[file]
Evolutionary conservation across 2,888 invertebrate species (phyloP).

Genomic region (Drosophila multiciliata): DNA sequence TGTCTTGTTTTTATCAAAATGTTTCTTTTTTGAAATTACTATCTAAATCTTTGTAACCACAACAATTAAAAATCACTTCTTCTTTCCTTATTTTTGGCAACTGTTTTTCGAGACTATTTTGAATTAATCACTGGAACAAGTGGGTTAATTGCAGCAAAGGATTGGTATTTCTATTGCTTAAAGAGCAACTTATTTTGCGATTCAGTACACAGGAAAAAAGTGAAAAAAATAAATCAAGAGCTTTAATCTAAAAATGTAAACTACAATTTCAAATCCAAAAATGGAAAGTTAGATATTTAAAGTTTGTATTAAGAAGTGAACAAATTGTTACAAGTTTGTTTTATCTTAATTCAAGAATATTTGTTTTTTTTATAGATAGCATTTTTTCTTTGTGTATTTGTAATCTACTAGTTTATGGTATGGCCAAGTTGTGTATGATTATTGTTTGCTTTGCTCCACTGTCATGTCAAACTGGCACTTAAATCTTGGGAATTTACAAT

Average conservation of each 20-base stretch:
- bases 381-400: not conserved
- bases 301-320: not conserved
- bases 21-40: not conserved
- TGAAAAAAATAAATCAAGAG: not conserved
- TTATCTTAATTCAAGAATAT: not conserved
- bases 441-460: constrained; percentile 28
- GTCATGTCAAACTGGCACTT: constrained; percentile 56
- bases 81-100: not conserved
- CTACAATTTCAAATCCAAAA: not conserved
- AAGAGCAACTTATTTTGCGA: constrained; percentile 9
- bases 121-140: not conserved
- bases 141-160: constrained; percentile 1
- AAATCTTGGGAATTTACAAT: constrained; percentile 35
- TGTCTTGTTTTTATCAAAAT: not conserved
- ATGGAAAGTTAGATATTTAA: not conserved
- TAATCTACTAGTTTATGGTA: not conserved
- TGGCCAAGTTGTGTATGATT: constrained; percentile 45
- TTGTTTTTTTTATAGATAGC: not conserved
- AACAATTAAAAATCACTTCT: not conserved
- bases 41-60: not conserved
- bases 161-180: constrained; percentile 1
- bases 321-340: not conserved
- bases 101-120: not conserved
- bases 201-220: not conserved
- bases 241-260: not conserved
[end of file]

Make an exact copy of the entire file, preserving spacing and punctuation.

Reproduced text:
Evolutionary conservation across 2,888 invertebrate species (phyloP).

Genomic region (Drosophila multiciliata): DNA sequence TGTCTTGTTTTTATCAAAATGTTTCTTTTTTGAAATTACTATCTAAATCTTTGTAACCACAACAATTAAAAATCACTTCTTCTTTCCTTATTTTTGGCAACTGTTTTTCGAGACTATTTTGAATTAATCACTGGAACAAGTGGGTTAATTGCAGCAAAGGATTGGTATTTCTATTGCTTAAAGAGCAACTTATTTTGCGATTCAGTACACAGGAAAAAAGTGAAAAAAATAAATCAAGAGCTTTAATCTAAAAATGTAAACTACAATTTCAAATCCAAAAATGGAAAGTTAGATATTTAAAGTTTGTATTAAGAAGTGAACAAATTGTTACAAGTTTGTTTTATCTTAATTCAAGAATATTTGTTTTTTTTATAGATAGCATTTTTTCTTTGTGTATTTGTAATCTACTAGTTTATGGTATGGCCAAGTTGTGTATGATTATTGTTTGCTTTGCTCCACTGTCATGTCAAACTGGCACTTAAATCTTGGGAATTTACAAT

Average conservation of each 20-base stretch:
- bases 381-400: not conserved
- bases 301-320: not conserved
- bases 21-40: not conserved
- TGAAAAAAATAAATCAAGAG: not conserved
- TTATCTTAATTCAAGAATAT: not conserved
- bases 441-460: constrained; percentile 28
- GTCATGTCAAACTGGCACTT: constrained; percentile 56
- bases 81-100: not conserved
- CTACAATTTCAAATCCAAAA: not conserved
- AAGAGCAACTTATTTTGCGA: constrained; percentile 9
- bases 121-140: not conserved
- bases 141-160: constrained; percentile 1
- AAATCTTGGGAATTTACAAT: constrained; percentile 35
- TGTCTTGTTTTTATCAAAAT: not conserved
- ATGGAAAGTTAGATATTTAA: not conserved
- TAATCTACTAGTTTATGGTA: not conserved
- TGGCCAAGTTGTGTATGATT: constrained; percentile 45
- TTGTTTTTTTTATAGATAGC: not conserved
- AACAATTAAAAATCACTTCT: not conserved
- bases 41-60: not conserved
- bases 161-180: constrained; percentile 1
- bases 321-340: not conserved
- bases 101-120: not conserved
- bases 201-220: not conserved
- bases 241-260: not conserved